AtRium

South Korea

The low income families in the world’s cold regions suffer not only from cold weather but also from problems such as fuel costs, illness, and pollution due to their outdated, inefficient stove heating system. AtRium addresses these socio-economic and environmental issues through an affordable heat absorber, G-saver, which is developed based on appropriate technology. Our primary target is Mongolian households living in a “Ger.” Later we will expand to other cold regions such as Inner Mongolia and Kazakhstan, and also to developed countries with our technology. Built on a consortium among Good Neighbors (NGO), Good Sharing (Social Venture), and Korea Advanced Institute of Science and Technology (Academia), we aim to contribute to building a sustainable ecosystem that balances economic and social values by pursuing sustainable profit generation, improving the quality of life of low income families, protecting the environment, and developing local economy in cold regions.

Pasquale Fedele and Jarrod Fath of BrainControl, from Italy, at Global Social Venture Competition, April 12, 2013

Pasquale Fedele and Jarrod Fath of BrainControl, from Italy, at Global Social Venture Competition, April 12, 2013

Jarrod Fath and Pasquale Fedele of BrainControl from Italy - at 2013 Global Social Venture Competition, April 12, 2013

Jarrod Fath and Pasquale Fedele of BrainControl from Italy - at 2013 Global Social Venture Competition, April 12, 2013

BrainControl

Italy

BrainControl is a breakthrough technology that gives disabled people the power to control objects with their minds, allowing them to control a communicator, domotic devices (lights, doors, windows, alarms, temperature, bed position, etc.), wheelchairs, and other assistive technologies. Based on a proprietary Brain-Computer Interfaces technology (BCI), BrainControl interprets the electric map that correspond to certain brain activity and allows patients to control a tablet PC through specific thoughts, overcoming physical disability, and improving communication and environmental control. The focus is on assistive applications for people affected by degenerative neuromuscular disease (multiple sclerosis, amyotrophic lateral sclerosis – ALS) and ischemic or traumatic injury, which each year affects more than 3 million patients. BrainControl is the world’s first assistive technology that is usable by people who cannot move any muscles or communicate, but who are consciously aware, a state called “locked-in” or “apparent coma”.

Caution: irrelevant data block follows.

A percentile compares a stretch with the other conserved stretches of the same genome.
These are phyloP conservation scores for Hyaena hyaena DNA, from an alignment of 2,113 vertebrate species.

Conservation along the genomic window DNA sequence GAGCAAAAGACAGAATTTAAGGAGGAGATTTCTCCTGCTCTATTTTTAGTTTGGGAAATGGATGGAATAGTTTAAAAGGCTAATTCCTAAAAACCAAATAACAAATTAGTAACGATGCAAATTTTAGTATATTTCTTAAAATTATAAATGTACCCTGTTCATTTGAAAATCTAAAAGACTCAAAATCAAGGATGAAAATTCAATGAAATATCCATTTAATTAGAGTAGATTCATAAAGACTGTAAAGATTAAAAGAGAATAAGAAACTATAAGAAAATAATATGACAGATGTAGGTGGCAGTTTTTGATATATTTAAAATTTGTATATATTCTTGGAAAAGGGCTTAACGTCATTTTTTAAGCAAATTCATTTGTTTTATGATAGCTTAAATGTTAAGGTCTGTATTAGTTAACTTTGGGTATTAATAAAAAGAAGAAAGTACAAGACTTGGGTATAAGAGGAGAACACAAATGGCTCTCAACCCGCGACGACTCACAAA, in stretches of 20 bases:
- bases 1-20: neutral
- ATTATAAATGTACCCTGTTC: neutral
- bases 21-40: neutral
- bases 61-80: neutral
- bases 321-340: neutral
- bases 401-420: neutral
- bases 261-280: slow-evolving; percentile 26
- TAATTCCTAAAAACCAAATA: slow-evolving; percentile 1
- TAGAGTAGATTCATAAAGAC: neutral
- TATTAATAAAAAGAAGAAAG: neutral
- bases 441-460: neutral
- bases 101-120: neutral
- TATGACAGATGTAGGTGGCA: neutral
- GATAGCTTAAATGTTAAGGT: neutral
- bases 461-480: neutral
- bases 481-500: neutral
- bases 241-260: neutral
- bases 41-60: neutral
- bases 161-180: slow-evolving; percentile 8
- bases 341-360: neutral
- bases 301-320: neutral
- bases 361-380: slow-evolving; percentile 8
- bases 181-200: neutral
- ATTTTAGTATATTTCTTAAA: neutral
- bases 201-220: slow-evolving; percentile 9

Jackie Stenson of Essmart Global from USA and India - at 2013 Global Social Venture Competition, April 12, 2013

Jackie Stenson of Essmart Global from USA and India - at 2013 Global Social Venture Competition, April 12, 2013

Essmart Global

United States of America / India

Essmart: Millions of people have unmet essential needs, such as clean water and safe, reliable lighting. Hundreds of essential technologies that meet these needs already exist, such as non-electric water filters and affordable off-grid solar lanterns. However, these technologies are not reaching the people they were designed to benefit. Essmart builds an essential marketplace for these products in places where people already shop – their local retail shops – so that everyone can access them.

Botao Liang of E-Lamp from China - at  2013 Global Social Venture Competition, April 12, 2013

Botao Liang of E-Lamp from China - at 2013 Global Social Venture Competition, April 12, 2013

E-Lamp

China

E-Lamp is an intelligent lighting control system. It can adjust the color and brightness level of the LED light source by remote control using a mobile device. It can be used in agriculture: as the population of the world continues to grow, more food and crops are needed. As plants at different growth stages require specific spectral and wavelength, production could be sped up using E-Lamp’s adjustment of light intensity and spectral wavelength. The mobile device remote control can be used in agricultural greenhouses to centralize control of E-Lamp equipment in a single region or multiple regions to make the management more convenient. E-Lamp also can be used to improve disabled people’s daily life, allowing them to easily control the light and adjust the color to match their mood, even for psychological treatment.

Venkateswara Rao of Damascus Fortune from India at 2013 Global Social Venture Competition, April 12, 2013

Venkateswara Rao of Damascus Fortune from India at 2013 Global Social Venture Competition, April 12, 2013

Damascus Fortune

India

We at Damascus Fortune not only clean the planet, but have made the whole carbon conversion process profitable. We sequester carbon from carbon emitting industries and convert it into one of the strongest materials known to man – carbon nanotubes, carbon fibers and carbon nanorods. Our products are ultra-low cost as we use the waste emission and heat from the industry itself. We wish to start a composite manufacturing plant from in-house manufactured carbon structures to cater to automobile, aircraft, construction and other industries. We are seeking support to scale into new markets globally.